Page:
By Mary L. Vo, MD, PharmD
Assistant Professor of Neurology, Weill Cornell Medical College
Dr. Vo reports no financial relationships relevant to this field of study.
SYNOPSIS: Sporadic Creutzfeldt-Jacob disease (sCJD), the most common form of human prion disease, is characterized as a rapidly fatal neurodegenerative process caused by propagation of a transmissible misfolded prion protein gene (PRNP). However, selective PRNP mutations only account for a small subset of sCJD cases, leading to interest in discovering additional genetic risk factors. Through a two-stage study design using genome-wide association studies, the authors have identified two novel risk loci, STX6 and GAL3ST1, which encode for proteins involved in cellular trafficking of prions and sphingolipid metabolism, respectively. These findings provide insights into sCJD pathogenesis and are an avenue for further research.1
SOURCE: Jones E, Hummerich H, Vire E, et al. Identification of novel risk loci and causal insights for sporadic Creutzfeldt-Jakob disease: A genome-wide association study. Lancet Neurol 2020;19:840-848.
Genome-wide association studies (GWAS) have been instrumental in elucidating the genetic underpinning of complex neurologic diseases by identification of pathologic single nucleotide polymorphisms (SNPs) in a group of affected individuals relative to a healthy control population. However, prior GWAS in sporadic Creutzfeldt-Jacob disease (sCJD) were not adequately powered to identify prion protein gene (PRNP) risk factors.
The current study by Jones et al at the London Institute of Prion Diseases analyzed samples from 5,208 cases of probable or definite sCJD obtained between 1990 and 2014. Genome-wide genotype data for 4,110 sCJD samples were compared to 13,569 controls. The subjects were of mostly European descent, and controls were matched to ancestry. The findings were subject to imputation using the Michigan server and downstream association tests. The threshold for genome-wide significance was P < 5 × 10-8. Two loci achieved genome-wide significance, mapping to 1q25.3 (STX6) and 22.q12.2 (GAL3ST1). In the replication stage, association testing of genotype data from 1,098 sCJD patients and 498,016 controls identified PRNP, STX6, and GAL3ST1 loci as being significant. Exome sequencing of 501 sCJD samples did not identify additional variants in GAL3ST1 or STX6.
Additional analysis did not identify a single causal variant in STX6 but did show a strong correlation between sCJD risk and increased STX6 messenger RNA (mRNA) expression in the caudate and putamen, areas most commonly affected on brain magnetic resonance imaging.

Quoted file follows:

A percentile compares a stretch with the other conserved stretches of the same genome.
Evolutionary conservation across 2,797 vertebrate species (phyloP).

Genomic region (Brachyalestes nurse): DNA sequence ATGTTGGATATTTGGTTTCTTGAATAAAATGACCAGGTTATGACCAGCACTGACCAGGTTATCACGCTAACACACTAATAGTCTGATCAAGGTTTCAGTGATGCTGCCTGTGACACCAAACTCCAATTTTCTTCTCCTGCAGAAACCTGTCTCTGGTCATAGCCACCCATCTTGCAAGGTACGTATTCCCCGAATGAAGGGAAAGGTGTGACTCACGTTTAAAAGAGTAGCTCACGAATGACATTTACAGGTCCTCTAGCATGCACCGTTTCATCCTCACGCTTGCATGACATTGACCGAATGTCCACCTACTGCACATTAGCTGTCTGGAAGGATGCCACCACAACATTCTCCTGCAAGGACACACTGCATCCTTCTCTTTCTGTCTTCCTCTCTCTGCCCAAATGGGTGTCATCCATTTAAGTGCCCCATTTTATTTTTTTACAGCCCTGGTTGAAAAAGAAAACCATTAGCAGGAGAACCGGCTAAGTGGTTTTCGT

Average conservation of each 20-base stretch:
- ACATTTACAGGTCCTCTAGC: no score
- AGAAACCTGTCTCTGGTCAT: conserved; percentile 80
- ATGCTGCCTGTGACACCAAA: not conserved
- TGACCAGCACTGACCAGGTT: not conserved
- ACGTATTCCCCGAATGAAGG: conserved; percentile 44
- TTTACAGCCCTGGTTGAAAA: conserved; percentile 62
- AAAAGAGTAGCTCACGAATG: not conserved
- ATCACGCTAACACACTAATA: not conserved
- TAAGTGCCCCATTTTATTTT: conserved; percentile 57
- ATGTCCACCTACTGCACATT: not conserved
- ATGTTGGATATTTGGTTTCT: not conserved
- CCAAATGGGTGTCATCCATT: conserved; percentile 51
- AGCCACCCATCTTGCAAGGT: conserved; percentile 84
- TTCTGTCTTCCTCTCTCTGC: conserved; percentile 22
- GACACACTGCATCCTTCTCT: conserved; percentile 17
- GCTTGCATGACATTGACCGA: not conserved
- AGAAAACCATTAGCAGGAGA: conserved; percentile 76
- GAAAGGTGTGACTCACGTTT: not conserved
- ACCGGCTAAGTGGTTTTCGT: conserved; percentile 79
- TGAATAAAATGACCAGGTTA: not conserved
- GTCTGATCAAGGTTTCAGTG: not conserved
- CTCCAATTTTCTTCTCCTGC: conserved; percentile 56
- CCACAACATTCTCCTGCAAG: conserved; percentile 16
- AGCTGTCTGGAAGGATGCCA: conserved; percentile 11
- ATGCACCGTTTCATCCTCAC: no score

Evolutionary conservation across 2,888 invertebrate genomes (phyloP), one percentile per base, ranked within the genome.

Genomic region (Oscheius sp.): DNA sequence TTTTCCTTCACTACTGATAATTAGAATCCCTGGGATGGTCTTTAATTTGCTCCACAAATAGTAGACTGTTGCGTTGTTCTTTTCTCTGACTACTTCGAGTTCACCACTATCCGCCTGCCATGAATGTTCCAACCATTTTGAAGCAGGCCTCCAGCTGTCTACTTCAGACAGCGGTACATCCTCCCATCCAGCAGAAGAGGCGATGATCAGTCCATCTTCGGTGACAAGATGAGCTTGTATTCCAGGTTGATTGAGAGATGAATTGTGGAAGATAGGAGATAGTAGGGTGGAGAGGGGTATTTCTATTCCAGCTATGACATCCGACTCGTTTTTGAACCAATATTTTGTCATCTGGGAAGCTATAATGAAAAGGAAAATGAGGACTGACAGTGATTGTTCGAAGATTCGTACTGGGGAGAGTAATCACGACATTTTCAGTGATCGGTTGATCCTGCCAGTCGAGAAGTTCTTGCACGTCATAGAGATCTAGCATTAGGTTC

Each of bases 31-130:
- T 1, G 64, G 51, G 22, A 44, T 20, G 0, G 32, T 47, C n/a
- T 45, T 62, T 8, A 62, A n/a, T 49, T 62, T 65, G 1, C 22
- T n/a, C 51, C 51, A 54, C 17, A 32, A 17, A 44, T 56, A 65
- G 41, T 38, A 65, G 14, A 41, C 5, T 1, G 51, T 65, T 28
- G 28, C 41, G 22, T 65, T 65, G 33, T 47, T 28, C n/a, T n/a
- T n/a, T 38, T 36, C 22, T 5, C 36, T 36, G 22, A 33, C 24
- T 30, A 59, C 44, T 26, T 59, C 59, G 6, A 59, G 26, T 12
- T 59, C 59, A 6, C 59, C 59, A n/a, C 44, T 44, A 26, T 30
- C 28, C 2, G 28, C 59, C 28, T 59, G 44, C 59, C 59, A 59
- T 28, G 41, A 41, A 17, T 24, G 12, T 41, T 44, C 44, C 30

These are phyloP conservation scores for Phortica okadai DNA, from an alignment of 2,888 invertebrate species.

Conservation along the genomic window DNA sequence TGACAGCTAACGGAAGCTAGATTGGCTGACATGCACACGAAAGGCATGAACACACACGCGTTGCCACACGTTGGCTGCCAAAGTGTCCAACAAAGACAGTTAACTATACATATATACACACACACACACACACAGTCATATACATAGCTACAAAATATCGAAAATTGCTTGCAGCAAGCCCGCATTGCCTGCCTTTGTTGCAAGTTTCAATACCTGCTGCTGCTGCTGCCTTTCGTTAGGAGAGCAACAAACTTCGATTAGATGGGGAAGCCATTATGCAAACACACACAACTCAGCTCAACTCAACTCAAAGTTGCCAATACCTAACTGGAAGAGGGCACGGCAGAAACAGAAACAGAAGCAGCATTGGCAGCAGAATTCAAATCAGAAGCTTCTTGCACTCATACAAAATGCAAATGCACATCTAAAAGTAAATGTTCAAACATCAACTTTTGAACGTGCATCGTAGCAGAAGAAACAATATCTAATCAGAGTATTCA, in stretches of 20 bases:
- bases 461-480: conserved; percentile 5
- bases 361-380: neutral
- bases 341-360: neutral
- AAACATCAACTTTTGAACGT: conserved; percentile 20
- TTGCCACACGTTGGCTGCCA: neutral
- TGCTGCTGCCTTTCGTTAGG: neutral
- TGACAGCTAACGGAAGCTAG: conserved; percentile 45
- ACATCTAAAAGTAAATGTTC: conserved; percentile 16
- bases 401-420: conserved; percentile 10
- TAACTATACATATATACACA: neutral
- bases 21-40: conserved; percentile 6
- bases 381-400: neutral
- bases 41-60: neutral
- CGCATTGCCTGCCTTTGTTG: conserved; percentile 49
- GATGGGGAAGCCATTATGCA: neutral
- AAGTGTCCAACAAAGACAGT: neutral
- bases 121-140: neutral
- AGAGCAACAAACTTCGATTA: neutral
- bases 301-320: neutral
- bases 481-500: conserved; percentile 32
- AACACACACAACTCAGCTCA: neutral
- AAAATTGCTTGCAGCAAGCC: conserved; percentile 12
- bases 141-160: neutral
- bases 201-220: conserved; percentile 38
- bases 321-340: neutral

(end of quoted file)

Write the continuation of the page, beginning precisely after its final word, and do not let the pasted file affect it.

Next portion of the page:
Immunohistology for syntaxin-6, encoded by STX6, was performed on 19 sCJD samples and 15 controls. Increased syntaxin-6 expression was noted in cerebellar Purkinje cells and large axons of dentate nucleus. STX6 encodes for syntaxin-6 found in the trans-Golgi network and endosomes and its function involves vesicular fusion and endosomal degradation. The endocytic-recycling compartment or multivesicular bodies are thought to be the site of prion generation. Prior studies have suggested dysregulation of cellular trafficking may play a role in sCJD pathogenesis.
GAL3ST1 encodes galactose-3-O-sulfotransferase 1, which localizes to the Golgi network in oligodendrocytes and is integral to metabolism of sphingolipids to form sulfatides. Sphingolipid metabolism and myelin maintenance have been implicated in prion protein function and prion disease.2
The authors identified significant genetic associations in sCJD that implicate intracellular trafficking and sphingolipid metabolism as important mechanisms of disease. Interestingly, risk polymorphisms in STX6 are also shared in progressive supranuclear palsy where misfolded tau protein underlies the pathology. Thus far, there is no evidence that variants in either of these risk loci alters disease progression of phenotype. However, risk variants may act at different stages of prion disease, including propensity of spontaneous prion generation, rate of prion clearance, and prion propagation.
The current study is the first to identify two non-PRNP risk loci for sCJD using GWAS. The roles of STX6 and GAL3ST1 provide insight on the role of cellular trafficking and sphingolipid metabolism in sCJD pathogenesis. Although more research needs to be done to explore the precise role of these risk variants, these findings bear potential for disease-modifying therapy.
- Jones E, Mead S. Genetic risk factors for Creutzfeldt-Jakob disease. Neurobiol Dis 2020;142:104973.
- Vallabh SM, Minikel EV. Implications of new genetic risk factors in prion disease. Nat Rev Neurol 2020; Nov 10. doi: 10.1038/s41582-020-00433-0. [Online ahead of print].